Smorgasbord Posts from Your Archives -Summer 2020- Pot Luck -#Travel -#Yellow – Exploring Sunny California and Arizona by Marsha Ingrao

Welcome to the current series of Posts from Your Archives… and I will be picking two posts from the blogs of those participating from the first six months of 2020. If you don’t mind me rifling through your archives… just let me know in the comments or you can find out the full scope: Posts from Your Archives – Pot Luck – 2020

This is the first post from author and blogger Marsha Ingrao and this week Marsha takes us on the road with fellow blogger and photographer Terri Webster Schrandt. We then search for more yellow in Arizona and back to California with a nasty encounter with a raccoon… a very busy few days…and I am sure you will enjoy.

Exploring Sunny California

Meeting a blogger, and showing off the countryside, traveling with a friend – two of my favorite things to do. Taking pictures, it doesn’t get much better.

Meeting up with my blogging friend, Terri W. Schrandt made my week. We had such a great time hiking through the foothills in the Sierra Nevadas as we drove a short way into the Sequoia National Park.

Terri Webster Schrandt and Marsha Ingrao at Sequoia National Park looking for yellow.@Marsha Ingrao

What a joy it was to finally meet my blogger friend Terri. We don’t live too far apart now, but we are both moving in opposite directions, so I was super happy to spend a few hours with her.

Bear butt @Marsha Ingrao

The overwhelming impression you get from this picture is not yellow, but the golden hour sun warmed our skin and made our hair sparkle with yellow and strawberry highlights.

You can see the double/quadruple double yellow line in this shot, so you know that I stopped in the middle of the highway as the bear lumbered across. The car behind me didn’t honk and probably had his camera out and ready to go faster than I could find my phone and snap the picture.

The bear headed into the grass that nearly matched the color of the yellow lines. You can see a much better shot of the bear on Terri’s Sunday Stills post today.

Scouting the Housing Market in Prescott, Arizona

A mere two or three days before my friend Terri came to visit, I was gallivanting around Arizona, a mere nine hours and forty-one minutes away from home. My husband sent me on a house hunting trip, and my friend Patty Decker agreed to go with me.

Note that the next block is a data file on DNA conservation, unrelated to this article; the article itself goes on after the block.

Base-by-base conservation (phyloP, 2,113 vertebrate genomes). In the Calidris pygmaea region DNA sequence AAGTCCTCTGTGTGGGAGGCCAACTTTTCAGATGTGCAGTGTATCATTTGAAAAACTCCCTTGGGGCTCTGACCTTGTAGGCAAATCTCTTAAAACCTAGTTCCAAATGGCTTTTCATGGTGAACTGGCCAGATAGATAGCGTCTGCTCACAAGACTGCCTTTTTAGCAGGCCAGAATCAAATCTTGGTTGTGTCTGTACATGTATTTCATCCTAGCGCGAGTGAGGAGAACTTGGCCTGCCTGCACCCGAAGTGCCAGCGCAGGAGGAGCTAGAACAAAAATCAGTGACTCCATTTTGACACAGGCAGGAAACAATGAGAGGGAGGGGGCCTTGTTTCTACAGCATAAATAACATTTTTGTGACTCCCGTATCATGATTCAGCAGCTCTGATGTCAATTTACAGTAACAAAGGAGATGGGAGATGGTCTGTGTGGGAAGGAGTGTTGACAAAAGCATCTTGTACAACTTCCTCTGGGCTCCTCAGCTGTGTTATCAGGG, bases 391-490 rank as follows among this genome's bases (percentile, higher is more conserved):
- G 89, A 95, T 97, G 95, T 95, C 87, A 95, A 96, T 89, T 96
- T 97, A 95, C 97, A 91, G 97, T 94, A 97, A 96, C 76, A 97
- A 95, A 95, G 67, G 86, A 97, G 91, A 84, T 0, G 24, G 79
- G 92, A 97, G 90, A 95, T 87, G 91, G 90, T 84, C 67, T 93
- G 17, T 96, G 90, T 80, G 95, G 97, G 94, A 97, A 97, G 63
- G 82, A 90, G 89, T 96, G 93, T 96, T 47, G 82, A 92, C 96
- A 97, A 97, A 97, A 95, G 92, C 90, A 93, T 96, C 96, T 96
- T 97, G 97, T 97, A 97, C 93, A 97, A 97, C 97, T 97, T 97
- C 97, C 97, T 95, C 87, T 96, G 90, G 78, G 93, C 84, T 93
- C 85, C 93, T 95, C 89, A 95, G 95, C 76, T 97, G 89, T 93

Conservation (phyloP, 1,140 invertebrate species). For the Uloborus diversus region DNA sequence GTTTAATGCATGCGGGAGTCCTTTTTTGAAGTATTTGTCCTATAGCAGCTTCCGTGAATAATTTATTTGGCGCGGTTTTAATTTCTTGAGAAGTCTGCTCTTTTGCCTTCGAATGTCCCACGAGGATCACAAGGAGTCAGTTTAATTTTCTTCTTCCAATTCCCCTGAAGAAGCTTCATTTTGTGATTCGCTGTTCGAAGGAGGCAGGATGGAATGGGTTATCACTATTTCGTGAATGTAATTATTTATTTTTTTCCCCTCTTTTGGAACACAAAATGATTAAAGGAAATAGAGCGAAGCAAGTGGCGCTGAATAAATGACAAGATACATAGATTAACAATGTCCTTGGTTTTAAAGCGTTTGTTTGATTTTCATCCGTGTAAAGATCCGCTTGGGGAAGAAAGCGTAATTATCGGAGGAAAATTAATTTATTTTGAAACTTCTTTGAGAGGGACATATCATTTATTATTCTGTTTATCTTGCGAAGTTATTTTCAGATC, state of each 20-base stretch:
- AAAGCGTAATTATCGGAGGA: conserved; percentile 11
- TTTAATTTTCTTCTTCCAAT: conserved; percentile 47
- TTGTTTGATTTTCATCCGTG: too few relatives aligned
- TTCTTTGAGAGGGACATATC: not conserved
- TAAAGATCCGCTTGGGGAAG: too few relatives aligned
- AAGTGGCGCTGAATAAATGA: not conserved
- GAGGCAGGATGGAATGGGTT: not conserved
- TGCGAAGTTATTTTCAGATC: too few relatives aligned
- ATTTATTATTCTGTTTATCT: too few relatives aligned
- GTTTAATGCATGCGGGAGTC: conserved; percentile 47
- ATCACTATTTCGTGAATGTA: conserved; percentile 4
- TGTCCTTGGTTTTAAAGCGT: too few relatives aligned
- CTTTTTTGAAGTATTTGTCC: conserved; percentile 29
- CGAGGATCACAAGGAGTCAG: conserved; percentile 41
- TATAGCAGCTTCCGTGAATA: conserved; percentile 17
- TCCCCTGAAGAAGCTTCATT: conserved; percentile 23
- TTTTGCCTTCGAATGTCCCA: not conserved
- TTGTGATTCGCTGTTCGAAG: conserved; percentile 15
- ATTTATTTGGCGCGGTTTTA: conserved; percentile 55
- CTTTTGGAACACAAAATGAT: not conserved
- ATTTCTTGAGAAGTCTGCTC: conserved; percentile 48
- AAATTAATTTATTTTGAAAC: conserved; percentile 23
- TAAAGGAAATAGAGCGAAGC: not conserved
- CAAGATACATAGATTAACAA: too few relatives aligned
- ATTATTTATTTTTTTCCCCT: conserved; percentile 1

Marigold bathroom in Prescott Valley, AZ model home -@Marsha Ingrao

Yellow must be the newest color in new housing. My friend Patti and I saw this stunning home called the Marigold in Prescott Valley in a development called Proghorn Ranch. We both wanted to unpack our bags and stay. The skies were clear and blue instead of dusty and the bathroom was golden.

In monsoon season it rains and cools off twenty or more degrees in the Arizona Desert. After a brief downpour, we enjoyed a relaxing yellow walk around the most artistic shopping mall in the country.

Bell tower in Tlaquepaque shopping mall. @Marsha Ingrao

In monsoon season it rains and cools off twenty or more degrees in the Arizona Desert. After a brief downpour, we enjoyed a relaxing yellow walk around the most artistic shopping mall in the country.

Javelinas on Parade @Marsha Ingrao

I thought these Javelinas on Parade display were cute, brightly painted pig statues, but no, they are not even related to the pig family. The Javelina (Tayassu tajacu) or collared peccary, are medium-sized animals that have short coarse salt and pepper colored hair, short legs, and a pig-like nose.

They look cute in the statues, but so do raccoons. So even though they are classified as herbivores, I don’t think I’d want to run into one in the middle of the night.

Back Home in Safe, Sunny California

Home again with the two legged-yellow squash picked this morning from my garden.@Marsha Ingrao

As these two yellow squash grew together, Terri slept peacefully in the cabana in the back yard. I had no clue that our tiny dog would incite the wrath of a mother raccoon when she went out at 3:30 in the morning. Terri woke and thought a band of coyotes were howling in the nearby foothills surrounding our house, but it was me screaming at the raccoon.